4) Jurassic World: Dominion (Dir. Colin Trevorrow)

More baffling and disappointing than terrible, that the supposed Jurassic Park saga ends with this overpopulated, underdeveloped groan that rehashes the original film, traffics in nostalgia instead of having a single new idea and seems to have no clue why anyone likes this series in the first place puts a bullseye on how studios treat their franchises. Dominion follows a series of franchises that anyone in the world would be happy to have the opportunity to adapt that squashes it’s potential and hates its fans. That this movie was supposedly the final chapter of a series that was planned since 2015 is even more disheartening and raises the question if any big studio franchise has any incentive to be good again. Instead of dinosaurs running wild on the mainland and a battle to prevent the extinction of the human race we get Alan Grant and Ellie Sattler sneaking around in a lab to stop locusts.

3) The Lair (Dir. Neil Marshall)

Neil Marshall, a filmmaker who can put together good films as well as good camp, tries to retread his cult favorite Dog Soldiers with a lack of invention or drive that matches his shoestring budget. The result is a laughably bad piece of trash that fits right in with direct-to-video mockbusters. A generic monster movie with grunting military tropes, action that leaps from one cliche to the next and a budget that can’t even afford to show the monster attacks. This is the guy who made The Descent!

2) Blonde (Dir. Andrew Dominik) 

From the filmmaker behind the beautiful historical neo-classic The Assassination of Jesse James by the Coward Robert Ford, Andrew Dominik crafts a visually inventive torture porn film to rival any Saw movie. A cruel highlight reel of the tortures and humiliations of Marylin Monroe that wastes the talent of Ana De Armas in turning Monroe into a one-dimensional receptacle for victimhood with no decisions or benefits of her own. A reprehensible 3 hour sleaze-fest that exploits Monroe and De Armas under the guise of satirizing Hollywood exploitation. I couldn’t hate this movie more.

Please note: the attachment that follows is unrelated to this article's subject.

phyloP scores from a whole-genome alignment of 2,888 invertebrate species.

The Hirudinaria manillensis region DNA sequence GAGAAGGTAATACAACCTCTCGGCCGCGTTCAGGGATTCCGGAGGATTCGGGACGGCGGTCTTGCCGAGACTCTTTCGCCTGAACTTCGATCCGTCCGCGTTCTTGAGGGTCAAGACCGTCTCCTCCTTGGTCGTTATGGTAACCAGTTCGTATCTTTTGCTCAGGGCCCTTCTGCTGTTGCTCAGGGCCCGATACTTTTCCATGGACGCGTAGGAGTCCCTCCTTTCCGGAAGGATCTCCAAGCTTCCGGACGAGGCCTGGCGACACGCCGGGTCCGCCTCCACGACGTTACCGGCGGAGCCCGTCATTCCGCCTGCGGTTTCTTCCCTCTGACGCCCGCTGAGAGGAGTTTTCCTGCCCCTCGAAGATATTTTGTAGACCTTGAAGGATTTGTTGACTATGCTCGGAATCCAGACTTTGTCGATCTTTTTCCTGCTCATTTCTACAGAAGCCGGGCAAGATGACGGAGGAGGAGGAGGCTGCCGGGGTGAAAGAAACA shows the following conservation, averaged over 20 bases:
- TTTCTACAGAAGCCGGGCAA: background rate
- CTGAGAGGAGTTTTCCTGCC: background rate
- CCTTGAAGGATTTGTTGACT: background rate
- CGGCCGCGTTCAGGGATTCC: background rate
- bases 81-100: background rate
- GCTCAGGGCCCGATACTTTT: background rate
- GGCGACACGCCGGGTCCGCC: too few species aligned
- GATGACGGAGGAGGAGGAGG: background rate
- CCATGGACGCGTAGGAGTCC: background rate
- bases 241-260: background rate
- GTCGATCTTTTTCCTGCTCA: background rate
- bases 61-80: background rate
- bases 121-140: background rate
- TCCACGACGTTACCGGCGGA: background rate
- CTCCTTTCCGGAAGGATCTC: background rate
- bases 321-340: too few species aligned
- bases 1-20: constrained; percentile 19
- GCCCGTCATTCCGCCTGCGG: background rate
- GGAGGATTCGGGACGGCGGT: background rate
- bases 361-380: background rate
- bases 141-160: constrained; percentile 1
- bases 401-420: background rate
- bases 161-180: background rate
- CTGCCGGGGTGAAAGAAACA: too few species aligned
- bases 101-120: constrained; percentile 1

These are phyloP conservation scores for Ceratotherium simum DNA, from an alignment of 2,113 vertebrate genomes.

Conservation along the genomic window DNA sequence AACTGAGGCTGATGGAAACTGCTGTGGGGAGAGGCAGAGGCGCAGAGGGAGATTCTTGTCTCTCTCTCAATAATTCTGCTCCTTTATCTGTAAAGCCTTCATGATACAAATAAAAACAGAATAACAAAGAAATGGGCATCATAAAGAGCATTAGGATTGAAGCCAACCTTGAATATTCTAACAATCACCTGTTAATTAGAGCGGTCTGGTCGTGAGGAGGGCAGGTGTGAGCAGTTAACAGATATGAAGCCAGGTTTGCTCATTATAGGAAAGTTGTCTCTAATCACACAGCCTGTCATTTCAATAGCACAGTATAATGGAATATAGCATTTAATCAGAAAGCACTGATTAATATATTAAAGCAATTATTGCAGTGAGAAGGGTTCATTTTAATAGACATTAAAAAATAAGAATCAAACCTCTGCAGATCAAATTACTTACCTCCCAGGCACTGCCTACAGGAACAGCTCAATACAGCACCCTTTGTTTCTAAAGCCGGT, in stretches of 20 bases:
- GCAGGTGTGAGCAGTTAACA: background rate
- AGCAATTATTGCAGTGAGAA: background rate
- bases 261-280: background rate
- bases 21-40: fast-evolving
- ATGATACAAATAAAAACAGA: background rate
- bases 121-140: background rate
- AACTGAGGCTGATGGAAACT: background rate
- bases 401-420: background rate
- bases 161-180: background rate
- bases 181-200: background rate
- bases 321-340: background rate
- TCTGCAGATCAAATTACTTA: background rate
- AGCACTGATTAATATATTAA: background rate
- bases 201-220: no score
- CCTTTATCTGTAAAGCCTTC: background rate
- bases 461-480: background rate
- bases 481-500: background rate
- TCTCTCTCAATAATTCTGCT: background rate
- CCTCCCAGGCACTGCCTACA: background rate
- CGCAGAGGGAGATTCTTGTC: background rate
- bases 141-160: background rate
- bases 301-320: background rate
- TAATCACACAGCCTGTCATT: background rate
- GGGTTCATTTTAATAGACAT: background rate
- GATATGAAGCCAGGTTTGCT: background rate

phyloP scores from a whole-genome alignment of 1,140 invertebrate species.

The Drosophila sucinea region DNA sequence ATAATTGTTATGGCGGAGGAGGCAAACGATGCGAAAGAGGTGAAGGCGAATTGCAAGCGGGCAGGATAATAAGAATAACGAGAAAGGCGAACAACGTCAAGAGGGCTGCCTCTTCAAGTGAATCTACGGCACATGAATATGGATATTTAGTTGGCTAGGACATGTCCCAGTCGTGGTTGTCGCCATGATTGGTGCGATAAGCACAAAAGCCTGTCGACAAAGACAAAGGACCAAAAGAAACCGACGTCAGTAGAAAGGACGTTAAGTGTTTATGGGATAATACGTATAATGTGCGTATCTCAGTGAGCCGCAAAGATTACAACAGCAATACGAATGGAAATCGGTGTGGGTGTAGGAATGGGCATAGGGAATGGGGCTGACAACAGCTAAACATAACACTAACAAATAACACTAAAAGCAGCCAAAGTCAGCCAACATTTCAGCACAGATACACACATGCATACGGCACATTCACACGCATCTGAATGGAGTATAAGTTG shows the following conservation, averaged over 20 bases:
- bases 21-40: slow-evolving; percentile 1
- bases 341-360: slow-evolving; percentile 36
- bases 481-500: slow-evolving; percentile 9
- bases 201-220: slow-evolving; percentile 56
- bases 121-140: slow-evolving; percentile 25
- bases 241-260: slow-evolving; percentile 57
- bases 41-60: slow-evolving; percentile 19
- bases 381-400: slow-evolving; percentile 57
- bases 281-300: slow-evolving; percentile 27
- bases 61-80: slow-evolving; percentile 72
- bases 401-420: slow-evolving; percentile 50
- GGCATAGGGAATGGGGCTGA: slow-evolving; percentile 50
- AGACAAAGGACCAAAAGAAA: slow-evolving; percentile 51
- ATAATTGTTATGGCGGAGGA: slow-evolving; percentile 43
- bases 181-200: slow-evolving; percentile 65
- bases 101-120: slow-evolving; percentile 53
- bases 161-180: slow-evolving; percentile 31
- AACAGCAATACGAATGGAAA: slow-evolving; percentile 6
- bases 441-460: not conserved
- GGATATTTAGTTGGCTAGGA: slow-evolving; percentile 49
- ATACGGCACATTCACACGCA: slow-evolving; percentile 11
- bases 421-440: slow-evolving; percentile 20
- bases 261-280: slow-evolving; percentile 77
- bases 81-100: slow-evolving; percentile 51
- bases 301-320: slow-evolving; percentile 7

1) The Bubble (Dir. Judd Apatow)

All of director Judd Apatow’s worst instincts as a comedy filmmaker – relying on non-comedians to improvise the jokes, lengthy pacing and name-dropping galore – power an attempt to reverse engineer Tropic Thunder in the middle of a supposed satire of Hollywood’s operation during the Covid-19 pandemic where rich and famous actors have to endure the same tests and quarantines as everyone else. Apatow is way too close to his subject here, too inside the industry to properly skew what needs to be skewed and as a result the targets are misplaced in every direction. Every outsider element that made Tropic Thunder one of the best comedies of the last decade, works against Apatow here. Worse, between the TikTok dance numbers and the waste of Karen Gillian’s comic talent (which can be seen in this year’s The Dual) is the satire of a bad movie. When movies parody movies they never actually satirize the audience’s real criticism of them – that they are lazy, derivative, unbelievable, full of holes, etc – but instead creates a work so overly silly or offensive that it throws off real criticism for something everyone can agree is bad. This is what Apatow is doing with this deeply unfunny film. That totally tone-deaf depiction is either clueless to what people want or deliberately ignoring valid criticism to pretend the audience is stupid. Either way, it’s an insight into what is so rotten inside this industry.

Dishonorable Mentions:

Don’t Worry Darling, Thor: Love and Thunder, Halloween Ends, Not Okay, Lightyear, Sonic the Hedgehog 2, Uncharted, The Forgiven, The Invitation, Wendell & Wild, Abandoned.